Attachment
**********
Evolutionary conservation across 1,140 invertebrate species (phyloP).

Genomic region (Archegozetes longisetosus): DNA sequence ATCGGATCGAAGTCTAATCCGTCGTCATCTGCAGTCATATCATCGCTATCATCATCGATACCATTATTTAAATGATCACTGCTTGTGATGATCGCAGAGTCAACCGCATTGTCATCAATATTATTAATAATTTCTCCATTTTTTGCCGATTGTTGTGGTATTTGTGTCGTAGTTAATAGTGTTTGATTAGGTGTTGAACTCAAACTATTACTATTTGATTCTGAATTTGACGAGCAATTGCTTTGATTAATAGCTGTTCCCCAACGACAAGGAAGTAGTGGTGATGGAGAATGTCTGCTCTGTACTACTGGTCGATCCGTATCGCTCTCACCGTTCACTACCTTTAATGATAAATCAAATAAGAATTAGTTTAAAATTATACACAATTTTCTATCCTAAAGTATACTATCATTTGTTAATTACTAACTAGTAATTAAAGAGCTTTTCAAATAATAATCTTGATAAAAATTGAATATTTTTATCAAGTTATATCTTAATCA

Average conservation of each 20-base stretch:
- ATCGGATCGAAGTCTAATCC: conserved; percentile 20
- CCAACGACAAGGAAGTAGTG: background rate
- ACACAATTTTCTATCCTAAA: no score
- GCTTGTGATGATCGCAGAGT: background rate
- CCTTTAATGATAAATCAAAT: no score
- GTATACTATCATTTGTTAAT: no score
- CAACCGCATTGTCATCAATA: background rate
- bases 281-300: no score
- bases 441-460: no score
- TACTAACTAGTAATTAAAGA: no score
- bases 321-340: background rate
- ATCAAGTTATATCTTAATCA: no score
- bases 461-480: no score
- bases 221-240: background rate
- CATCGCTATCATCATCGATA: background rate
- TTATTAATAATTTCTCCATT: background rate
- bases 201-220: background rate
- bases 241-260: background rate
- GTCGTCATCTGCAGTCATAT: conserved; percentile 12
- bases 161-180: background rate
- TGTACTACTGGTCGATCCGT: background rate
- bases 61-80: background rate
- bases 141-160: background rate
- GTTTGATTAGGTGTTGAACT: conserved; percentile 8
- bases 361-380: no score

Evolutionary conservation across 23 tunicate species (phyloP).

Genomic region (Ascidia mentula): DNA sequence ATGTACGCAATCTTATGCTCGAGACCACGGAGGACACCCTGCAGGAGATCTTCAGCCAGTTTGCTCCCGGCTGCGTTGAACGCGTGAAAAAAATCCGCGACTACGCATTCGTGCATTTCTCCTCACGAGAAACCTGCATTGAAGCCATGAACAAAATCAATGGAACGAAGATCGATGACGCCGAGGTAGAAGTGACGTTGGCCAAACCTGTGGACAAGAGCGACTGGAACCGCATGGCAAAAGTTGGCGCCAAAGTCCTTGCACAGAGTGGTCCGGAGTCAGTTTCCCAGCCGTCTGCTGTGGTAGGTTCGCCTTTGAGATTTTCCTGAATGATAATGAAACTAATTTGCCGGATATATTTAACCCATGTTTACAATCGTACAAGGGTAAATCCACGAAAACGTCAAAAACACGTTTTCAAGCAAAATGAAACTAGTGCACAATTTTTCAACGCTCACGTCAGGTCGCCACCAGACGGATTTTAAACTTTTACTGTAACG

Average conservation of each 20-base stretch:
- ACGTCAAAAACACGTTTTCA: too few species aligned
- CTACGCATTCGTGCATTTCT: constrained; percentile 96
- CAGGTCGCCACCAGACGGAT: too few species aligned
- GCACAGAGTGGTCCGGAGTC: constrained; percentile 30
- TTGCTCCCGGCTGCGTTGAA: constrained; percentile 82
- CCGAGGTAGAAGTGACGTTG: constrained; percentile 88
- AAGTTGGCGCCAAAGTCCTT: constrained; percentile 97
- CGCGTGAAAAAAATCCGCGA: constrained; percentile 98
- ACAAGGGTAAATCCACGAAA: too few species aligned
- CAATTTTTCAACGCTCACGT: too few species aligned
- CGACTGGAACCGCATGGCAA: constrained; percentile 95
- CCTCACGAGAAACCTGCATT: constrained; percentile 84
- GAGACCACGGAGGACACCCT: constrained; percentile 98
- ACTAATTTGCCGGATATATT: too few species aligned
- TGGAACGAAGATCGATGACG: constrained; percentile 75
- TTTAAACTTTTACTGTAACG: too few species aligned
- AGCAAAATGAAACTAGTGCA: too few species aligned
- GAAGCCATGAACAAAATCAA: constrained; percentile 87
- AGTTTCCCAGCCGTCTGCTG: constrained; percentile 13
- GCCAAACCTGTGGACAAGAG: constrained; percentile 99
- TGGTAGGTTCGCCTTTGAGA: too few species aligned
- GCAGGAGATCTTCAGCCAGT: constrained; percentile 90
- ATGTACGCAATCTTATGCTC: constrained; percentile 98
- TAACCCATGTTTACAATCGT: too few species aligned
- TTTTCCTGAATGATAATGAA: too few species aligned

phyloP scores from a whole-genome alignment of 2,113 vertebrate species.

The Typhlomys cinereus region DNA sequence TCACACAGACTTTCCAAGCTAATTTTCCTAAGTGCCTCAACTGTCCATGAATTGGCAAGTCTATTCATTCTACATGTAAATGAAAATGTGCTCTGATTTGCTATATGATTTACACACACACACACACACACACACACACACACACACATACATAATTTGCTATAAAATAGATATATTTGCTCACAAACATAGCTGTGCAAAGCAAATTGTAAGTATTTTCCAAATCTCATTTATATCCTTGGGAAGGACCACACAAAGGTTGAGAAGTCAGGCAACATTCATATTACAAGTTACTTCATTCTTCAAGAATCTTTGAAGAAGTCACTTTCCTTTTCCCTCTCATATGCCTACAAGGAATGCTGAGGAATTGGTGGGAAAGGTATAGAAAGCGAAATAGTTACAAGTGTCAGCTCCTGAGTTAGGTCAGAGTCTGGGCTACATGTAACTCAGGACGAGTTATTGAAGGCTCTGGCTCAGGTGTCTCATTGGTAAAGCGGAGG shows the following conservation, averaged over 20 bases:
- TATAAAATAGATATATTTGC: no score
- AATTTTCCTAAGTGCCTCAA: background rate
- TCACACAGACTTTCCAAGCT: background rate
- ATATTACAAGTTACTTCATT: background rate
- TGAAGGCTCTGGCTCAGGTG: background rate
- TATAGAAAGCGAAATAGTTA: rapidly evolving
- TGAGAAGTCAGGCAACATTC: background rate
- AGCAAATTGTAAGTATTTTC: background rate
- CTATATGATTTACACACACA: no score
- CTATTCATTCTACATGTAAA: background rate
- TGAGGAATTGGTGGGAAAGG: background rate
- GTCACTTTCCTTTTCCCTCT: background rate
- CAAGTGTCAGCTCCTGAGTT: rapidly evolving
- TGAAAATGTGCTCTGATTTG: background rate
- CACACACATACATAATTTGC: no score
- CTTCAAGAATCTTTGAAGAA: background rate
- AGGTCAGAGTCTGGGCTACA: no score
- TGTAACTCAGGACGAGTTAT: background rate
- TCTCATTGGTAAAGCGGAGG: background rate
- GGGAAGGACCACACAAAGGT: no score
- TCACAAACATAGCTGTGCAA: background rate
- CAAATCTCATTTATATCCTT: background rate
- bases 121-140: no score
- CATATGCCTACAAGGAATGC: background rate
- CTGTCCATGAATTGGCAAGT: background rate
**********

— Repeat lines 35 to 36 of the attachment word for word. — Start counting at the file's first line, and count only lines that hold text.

- GCACAGAGTGGTCCGGAGTC: constrained; percentile 30
- TTGCTCCCGGCTGCGTTGAA: constrained; percentile 82